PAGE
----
To the Editor:
There is truly very little that is new under the education sun, or so many veteran teachers such as I will be more than happy to tell you. Your article on the value to children of playing board games, as a way of developing their math skills, is a case in point (“Playing Games in Classroom Helping Pupils Grasp Math,” April 30, 2008.)
In the late 1960s, Lloyd Wynroth developed his math program Learning Math by Playing Games as an outgrowth of his Ph.D.-dissertation research at Cornell University. The program was adopted by my district in Ithaca, N.Y., and many others throughout the Northeast. The program introduced new math concepts through game playing and then followed up with written math when the children demonstrated their conceptual grasp. They progressed through the games and written math at their own pace, allowing gifted or highly motivated students to advance while ensuring slower students the time they needed to “firm up” their basic concepts and skills.
In my 30 years of teaching, I found Wynroth Math superior to every other program I was mandated to use, including Everyday Mathematics, which was featured in your article. The latter introduces so many concepts to the children so quickly, and has so much written math, that the games it suggests are merely an afterthought rather than the centerpiece of its methodology.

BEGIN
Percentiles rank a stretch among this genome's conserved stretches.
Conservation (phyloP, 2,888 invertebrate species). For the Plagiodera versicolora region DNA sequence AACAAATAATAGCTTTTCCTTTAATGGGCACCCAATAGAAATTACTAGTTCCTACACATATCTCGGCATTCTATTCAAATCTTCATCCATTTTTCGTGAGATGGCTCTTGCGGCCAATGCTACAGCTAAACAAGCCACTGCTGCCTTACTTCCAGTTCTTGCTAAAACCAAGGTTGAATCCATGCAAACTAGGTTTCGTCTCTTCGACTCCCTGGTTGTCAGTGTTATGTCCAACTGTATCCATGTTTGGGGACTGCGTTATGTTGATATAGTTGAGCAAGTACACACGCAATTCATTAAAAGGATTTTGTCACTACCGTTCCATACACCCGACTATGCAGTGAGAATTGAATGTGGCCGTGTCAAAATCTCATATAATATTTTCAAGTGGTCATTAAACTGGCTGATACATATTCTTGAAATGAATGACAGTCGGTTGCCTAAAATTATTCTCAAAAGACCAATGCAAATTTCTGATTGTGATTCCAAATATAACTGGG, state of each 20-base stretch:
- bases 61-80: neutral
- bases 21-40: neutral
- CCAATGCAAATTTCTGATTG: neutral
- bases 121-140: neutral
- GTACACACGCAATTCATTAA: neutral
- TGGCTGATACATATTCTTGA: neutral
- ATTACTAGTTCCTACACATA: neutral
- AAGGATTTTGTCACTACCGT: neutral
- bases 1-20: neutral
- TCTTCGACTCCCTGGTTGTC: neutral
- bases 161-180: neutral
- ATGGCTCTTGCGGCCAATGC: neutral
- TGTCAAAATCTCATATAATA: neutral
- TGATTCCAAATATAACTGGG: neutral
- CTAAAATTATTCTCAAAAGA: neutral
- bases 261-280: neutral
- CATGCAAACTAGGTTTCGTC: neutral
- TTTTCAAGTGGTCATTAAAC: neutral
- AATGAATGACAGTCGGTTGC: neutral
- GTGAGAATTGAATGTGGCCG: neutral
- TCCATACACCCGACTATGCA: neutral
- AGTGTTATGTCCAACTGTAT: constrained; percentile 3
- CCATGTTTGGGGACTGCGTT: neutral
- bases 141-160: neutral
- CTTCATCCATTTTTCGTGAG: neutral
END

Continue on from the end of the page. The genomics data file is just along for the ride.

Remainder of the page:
While I used Wynroth Math, my students routinely scored in the top quintile of the Stanford Achievement Tests in grades 1-3. But alas, the Wynroth program was sentenced to the dustbin by my district’s administrators when they were caught up in the latest wave of educational thought.
Wouldn’t it be grand if teaching methods and programs were actually evaluated for their efficacy before teachers were mandated to use—or discard—them?
A version of this article appeared in the June 04, 2008 edition of Education Week as Mathematics and Game Playing: Nothing New Under the Sun